In other words, how animating is wetiko logic, and how does it manifest and power the system? Where do we need to temper what might otherwise be a full-throated wetiko-critique with the truthful insights offered by ‘Plato to NATO’ perspective?

Only then will we have clear sight of where we need to target our activist firepower.

So let’s now turn our attention to a practical example of how the system manifests its internal logic: growth.

GDP growth – progress or madness?

If there is one idea that has gained the status of true hegemony – dominant and unquestioned around the world – it is the idea that we need to perpetually grow our economies, and every part of them,  in order to improve the quality of human life. This idea is so prevalent that we take it almost completely for granted, as though it is a law of nature.

But in reality, the Gross Domestic Product (GDP) measure was first developed in the 1930s by American and British economists. During WWII, it came into official use by governments keen to know the extent of wealth and resources available for their war efforts.

It is this war-time history that explains why GDP is so single-minded – almost violent. It counts money-based activity, but it doesn’t care whether that activity is useful or destructive. If you cut down a forest and sell the timber, GDP goes up; if you fish the seas to extinction, or start a war, GDP goes up.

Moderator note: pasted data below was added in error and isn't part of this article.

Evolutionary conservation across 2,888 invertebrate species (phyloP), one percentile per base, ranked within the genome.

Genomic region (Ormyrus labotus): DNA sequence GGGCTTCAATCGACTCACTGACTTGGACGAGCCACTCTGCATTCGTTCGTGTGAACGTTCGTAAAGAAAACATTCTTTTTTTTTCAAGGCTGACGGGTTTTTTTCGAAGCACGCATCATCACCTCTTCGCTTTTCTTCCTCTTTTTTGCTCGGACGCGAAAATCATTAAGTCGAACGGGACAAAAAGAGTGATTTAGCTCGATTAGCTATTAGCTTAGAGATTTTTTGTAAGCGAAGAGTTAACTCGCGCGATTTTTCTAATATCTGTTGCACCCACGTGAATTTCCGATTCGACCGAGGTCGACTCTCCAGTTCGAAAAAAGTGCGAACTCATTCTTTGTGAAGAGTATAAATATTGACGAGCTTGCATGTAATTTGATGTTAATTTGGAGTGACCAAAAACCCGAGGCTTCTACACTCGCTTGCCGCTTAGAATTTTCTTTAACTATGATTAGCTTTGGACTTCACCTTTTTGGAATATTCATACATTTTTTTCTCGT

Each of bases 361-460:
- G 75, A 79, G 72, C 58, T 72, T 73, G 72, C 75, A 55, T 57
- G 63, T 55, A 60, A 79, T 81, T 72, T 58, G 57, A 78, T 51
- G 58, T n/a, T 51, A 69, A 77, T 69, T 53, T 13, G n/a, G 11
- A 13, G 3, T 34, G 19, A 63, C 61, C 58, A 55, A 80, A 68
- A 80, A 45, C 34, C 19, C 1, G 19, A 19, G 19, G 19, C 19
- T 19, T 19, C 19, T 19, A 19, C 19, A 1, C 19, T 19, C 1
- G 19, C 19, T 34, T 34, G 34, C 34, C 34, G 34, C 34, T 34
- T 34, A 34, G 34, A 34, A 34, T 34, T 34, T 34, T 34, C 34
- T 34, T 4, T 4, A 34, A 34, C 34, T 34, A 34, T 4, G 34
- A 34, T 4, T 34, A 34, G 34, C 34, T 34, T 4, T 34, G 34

GDP doesn’t care about the costs associated with these activities, so long as money is made. What is more, GDP doesn’t count useful activities that are not monetized. If you grow your own food, clean your own house, or take care of your ageing parents, GDP says nothing.

GDP exemplifies the logic of wetiko by emphasizing material acquisition and encouraging a self-serving pattern of increasing consumption for every society that uses it as a principal measure of progress. GDP, then, is an instruction to power.

In defining progress, it directs power to dedicate itself to more of the same, indefinitely and, if left unchallenged, without limits.